up the lower end for the rim. Hat manufacturers have occasionally utilized these spathes by pressing them into the shape of an ordinary straw hat and stiffening, binding and lining them. The chocolate brown color and their lightness make them attractive.
The poor people of the forest regions of the lower Amazonas use this spathe also for bags and reticules, in which small articles may be tied up and hung from the roofs of their buildings. When one is in the forest and chances to need a receptacle in which to carry small articles, fruits, nuts or something of the kind, the spathe of the ubussú offers a homely but efficient help.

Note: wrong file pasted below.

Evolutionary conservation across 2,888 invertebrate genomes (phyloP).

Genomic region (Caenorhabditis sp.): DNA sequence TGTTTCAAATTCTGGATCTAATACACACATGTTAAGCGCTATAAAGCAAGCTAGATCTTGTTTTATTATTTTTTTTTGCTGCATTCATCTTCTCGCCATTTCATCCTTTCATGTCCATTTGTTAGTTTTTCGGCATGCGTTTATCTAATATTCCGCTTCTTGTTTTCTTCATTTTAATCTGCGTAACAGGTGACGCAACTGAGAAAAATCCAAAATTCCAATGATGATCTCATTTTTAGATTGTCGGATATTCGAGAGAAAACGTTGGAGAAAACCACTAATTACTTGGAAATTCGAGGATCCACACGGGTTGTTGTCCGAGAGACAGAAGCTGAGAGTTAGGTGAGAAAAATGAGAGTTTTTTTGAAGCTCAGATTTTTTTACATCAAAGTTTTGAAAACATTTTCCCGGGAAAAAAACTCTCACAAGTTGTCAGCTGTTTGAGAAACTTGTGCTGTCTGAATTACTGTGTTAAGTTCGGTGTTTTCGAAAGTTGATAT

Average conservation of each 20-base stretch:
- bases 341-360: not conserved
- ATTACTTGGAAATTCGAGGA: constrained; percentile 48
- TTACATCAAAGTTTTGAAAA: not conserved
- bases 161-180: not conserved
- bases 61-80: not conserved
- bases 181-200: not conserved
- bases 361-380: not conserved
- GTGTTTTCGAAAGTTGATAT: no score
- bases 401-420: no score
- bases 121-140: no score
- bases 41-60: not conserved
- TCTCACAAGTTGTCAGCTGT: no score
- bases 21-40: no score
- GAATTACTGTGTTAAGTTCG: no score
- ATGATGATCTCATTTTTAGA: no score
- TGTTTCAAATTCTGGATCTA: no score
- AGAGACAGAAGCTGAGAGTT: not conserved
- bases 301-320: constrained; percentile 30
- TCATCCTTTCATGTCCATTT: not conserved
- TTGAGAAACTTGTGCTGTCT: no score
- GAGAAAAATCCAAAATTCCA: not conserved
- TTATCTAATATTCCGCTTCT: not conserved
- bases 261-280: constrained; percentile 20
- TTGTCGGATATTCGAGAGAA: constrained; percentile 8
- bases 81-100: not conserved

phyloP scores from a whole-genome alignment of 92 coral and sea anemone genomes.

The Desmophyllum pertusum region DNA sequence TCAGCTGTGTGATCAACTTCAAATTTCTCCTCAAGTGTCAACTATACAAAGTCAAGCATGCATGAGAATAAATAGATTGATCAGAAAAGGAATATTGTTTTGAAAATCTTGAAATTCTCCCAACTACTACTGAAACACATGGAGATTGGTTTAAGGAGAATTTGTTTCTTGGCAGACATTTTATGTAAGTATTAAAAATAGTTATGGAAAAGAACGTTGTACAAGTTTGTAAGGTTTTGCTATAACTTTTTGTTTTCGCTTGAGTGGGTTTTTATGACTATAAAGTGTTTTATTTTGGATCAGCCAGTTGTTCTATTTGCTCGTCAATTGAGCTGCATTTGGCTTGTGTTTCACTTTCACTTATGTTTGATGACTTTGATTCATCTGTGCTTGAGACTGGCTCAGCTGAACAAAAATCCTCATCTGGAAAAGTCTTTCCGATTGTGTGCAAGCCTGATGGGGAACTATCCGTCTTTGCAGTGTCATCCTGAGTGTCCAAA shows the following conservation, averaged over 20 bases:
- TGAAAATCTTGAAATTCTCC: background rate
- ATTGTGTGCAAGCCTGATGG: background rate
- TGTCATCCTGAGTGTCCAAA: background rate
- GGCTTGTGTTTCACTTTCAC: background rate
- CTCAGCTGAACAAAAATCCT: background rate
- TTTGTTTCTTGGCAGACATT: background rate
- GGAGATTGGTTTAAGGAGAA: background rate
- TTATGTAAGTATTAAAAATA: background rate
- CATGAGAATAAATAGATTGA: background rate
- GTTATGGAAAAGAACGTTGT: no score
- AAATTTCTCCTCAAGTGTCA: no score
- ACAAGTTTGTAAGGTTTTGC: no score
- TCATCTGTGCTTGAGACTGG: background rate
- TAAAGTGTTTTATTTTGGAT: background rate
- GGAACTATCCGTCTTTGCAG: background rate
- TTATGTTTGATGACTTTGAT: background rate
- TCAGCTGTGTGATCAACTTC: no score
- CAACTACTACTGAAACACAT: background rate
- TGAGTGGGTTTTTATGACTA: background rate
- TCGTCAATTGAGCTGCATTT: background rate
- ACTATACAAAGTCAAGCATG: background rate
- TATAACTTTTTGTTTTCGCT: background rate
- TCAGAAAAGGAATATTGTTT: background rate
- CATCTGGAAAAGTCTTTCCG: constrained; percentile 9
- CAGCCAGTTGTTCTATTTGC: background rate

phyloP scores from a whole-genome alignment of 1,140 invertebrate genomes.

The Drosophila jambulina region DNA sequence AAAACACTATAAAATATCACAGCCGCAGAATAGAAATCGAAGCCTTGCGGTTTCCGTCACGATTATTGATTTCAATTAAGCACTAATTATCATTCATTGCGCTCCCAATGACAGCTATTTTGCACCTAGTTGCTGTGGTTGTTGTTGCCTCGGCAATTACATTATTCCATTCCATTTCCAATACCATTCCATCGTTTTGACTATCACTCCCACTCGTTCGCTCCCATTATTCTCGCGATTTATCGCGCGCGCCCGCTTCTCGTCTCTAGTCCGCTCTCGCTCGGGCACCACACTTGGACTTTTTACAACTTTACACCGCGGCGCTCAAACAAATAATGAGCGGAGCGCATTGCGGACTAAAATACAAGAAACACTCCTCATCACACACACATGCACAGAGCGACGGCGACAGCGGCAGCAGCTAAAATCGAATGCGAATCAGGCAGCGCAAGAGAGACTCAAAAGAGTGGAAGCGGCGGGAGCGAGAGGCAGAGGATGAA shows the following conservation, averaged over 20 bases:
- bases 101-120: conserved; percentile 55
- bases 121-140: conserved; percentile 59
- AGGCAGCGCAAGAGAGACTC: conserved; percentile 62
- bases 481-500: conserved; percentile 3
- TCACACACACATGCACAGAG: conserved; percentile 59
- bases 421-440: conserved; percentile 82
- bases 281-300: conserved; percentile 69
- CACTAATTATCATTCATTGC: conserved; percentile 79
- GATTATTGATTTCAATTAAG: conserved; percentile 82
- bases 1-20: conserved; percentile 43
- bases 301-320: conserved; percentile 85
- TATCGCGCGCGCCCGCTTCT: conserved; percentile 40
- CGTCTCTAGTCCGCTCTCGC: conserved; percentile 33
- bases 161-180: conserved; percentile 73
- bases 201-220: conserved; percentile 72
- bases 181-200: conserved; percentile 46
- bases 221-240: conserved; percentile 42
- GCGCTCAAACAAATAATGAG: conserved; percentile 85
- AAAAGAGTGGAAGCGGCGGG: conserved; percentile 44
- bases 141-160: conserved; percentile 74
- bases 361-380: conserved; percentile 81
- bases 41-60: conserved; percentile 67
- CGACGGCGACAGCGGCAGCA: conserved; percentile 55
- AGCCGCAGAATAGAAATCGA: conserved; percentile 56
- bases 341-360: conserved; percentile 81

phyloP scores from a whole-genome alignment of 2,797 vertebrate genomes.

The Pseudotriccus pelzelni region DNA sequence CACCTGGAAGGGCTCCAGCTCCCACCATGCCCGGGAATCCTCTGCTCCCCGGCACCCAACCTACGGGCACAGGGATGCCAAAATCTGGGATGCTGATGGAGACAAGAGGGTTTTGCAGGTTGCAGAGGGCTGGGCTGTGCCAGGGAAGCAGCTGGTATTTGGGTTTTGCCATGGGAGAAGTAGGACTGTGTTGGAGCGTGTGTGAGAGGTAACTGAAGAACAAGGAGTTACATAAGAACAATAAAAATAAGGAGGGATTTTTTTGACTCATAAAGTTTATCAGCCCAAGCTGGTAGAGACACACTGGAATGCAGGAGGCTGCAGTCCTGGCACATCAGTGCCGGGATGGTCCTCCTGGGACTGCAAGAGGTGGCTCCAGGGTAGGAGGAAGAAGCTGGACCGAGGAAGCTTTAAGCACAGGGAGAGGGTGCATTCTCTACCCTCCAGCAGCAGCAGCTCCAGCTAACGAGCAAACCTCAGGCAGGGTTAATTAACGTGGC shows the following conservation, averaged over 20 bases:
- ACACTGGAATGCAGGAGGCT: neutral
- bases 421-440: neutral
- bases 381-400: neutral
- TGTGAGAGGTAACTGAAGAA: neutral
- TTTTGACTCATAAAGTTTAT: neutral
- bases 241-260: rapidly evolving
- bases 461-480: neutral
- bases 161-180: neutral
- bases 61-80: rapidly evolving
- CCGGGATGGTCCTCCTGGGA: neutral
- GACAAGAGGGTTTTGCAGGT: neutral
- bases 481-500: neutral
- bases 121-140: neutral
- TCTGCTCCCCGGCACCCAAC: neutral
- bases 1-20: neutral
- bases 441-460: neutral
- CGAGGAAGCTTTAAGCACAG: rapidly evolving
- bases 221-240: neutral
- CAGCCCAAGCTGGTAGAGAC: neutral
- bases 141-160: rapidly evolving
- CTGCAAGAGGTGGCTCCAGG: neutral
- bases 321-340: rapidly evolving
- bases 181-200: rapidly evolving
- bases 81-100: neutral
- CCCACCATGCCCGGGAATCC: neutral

In general appearance the nuts of the ubussú palm are unlike those of any other palm; the outside coat is rough and brittle like a walnut hull, while the nut is almost as smooth as a horse-chestnut. The green nuts contain a potable milky fluid very like the milk of a green coco nut. The taste of the cut hull, however, is bitter. It is worthy of note that the nuts of this palm float in the water (most palm nuts are too heavy) and large quantities of them are swept down the Amazon and out to sea. They are said to be carried to the West India Islands (where they are known as 'sea apples' or 'sea coco-nuts'), and even to the northwest islands of Scotland.
I have spoken here of a few of the characteristic features of a very few of the Brazilian palms, but it is not improbable that our so-called practical turn of mind may lead some of us to ask whether the palma of economic importance cannot be grown in some parts of the United
- 'Nature,' Nov. 21, 1895, LIII., 64.